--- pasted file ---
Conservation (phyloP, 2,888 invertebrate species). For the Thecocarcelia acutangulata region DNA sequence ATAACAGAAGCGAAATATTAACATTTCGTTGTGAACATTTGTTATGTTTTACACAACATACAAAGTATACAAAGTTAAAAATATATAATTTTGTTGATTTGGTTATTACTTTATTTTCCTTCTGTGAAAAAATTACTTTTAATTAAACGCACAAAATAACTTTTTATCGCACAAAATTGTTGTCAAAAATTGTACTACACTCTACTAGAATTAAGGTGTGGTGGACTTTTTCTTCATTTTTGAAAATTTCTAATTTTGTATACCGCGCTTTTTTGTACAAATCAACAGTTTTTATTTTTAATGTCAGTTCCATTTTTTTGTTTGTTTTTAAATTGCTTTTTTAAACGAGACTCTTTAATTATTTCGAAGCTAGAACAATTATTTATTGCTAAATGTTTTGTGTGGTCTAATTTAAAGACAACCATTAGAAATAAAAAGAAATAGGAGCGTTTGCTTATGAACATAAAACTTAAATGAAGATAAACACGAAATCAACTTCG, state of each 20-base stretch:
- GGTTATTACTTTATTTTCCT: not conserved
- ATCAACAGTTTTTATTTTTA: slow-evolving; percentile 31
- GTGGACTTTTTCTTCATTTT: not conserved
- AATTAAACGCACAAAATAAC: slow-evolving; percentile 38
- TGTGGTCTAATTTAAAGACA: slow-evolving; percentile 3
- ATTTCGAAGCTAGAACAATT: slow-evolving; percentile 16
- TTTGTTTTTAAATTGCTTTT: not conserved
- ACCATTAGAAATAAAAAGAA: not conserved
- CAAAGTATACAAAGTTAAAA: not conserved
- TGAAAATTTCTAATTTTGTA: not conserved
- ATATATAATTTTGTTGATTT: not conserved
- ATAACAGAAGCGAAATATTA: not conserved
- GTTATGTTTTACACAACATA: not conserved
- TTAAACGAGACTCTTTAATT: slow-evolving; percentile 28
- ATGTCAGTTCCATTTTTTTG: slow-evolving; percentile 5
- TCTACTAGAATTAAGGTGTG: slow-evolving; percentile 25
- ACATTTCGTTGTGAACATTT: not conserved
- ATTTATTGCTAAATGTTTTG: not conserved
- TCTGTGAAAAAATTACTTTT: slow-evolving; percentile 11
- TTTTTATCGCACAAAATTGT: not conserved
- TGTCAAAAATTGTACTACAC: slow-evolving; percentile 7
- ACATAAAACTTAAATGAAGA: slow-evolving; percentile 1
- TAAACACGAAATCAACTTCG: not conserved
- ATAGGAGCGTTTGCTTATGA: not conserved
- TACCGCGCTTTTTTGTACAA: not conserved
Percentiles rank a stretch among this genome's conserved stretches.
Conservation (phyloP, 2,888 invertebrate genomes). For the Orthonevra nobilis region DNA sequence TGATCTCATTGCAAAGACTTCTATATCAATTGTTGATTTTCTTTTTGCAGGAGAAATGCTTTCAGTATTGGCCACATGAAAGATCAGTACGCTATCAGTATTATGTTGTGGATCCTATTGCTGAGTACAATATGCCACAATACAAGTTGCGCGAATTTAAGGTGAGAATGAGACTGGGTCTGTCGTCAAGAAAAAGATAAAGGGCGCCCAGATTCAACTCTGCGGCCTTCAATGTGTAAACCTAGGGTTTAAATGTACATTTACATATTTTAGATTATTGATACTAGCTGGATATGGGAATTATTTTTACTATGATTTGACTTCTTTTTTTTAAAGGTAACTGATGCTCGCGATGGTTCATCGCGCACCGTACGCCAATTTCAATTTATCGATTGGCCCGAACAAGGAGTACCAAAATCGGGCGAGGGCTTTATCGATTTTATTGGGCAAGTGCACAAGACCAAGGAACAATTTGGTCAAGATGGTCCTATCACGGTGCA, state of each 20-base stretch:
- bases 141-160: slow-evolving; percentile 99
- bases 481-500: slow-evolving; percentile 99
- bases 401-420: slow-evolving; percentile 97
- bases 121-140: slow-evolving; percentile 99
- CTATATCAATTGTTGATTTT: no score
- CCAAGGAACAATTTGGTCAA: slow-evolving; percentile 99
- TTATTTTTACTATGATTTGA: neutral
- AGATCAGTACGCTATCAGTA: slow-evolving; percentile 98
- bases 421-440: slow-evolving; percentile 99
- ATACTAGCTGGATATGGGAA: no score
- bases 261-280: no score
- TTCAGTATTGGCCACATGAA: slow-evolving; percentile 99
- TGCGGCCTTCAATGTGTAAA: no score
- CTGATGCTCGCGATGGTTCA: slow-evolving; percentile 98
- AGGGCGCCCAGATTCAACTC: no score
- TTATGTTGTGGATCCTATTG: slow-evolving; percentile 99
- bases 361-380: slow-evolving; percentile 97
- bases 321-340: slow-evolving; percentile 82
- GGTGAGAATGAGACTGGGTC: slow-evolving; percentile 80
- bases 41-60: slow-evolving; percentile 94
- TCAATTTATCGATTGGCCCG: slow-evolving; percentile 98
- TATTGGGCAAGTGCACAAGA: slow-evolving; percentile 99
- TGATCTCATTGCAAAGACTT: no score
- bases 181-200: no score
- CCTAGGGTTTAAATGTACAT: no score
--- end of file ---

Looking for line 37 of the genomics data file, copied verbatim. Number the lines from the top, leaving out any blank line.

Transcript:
- bases 421-440: slow-evolving; percentile 99